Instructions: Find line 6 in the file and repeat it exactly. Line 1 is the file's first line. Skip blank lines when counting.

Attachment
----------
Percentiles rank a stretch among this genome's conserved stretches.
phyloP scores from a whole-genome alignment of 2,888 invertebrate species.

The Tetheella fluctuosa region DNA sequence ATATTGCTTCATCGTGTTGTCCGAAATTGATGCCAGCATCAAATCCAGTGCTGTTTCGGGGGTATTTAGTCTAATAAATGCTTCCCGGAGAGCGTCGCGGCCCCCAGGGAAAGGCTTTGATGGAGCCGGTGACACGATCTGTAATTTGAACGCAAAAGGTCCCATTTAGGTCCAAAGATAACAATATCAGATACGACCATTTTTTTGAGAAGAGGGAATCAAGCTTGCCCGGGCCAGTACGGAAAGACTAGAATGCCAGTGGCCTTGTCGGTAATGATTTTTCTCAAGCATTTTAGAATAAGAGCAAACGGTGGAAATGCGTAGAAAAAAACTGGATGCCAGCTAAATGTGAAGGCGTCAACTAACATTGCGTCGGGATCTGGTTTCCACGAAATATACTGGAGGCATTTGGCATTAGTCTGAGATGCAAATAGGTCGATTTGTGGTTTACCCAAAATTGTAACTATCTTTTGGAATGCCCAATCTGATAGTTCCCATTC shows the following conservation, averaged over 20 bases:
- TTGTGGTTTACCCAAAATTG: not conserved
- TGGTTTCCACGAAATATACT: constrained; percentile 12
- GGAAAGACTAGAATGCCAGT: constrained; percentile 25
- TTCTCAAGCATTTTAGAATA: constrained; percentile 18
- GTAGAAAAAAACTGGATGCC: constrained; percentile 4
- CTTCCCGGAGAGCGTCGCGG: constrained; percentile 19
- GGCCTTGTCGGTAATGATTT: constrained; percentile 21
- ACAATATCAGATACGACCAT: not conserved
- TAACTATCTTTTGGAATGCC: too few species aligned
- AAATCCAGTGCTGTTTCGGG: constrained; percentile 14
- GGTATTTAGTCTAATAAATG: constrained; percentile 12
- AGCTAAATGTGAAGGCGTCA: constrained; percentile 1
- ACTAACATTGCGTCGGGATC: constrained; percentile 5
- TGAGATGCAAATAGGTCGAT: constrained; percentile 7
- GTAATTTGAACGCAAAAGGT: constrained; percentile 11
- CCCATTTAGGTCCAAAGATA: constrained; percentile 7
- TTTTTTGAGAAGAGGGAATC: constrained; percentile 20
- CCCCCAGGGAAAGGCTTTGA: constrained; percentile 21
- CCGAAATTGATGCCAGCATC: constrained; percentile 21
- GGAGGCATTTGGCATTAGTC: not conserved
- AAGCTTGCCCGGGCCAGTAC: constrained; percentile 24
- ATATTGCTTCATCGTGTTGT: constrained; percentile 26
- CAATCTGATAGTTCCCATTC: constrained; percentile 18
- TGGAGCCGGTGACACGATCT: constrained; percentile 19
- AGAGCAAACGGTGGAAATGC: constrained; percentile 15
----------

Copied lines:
- GGAAAGACTAGAATGCCAGT: constrained; percentile 25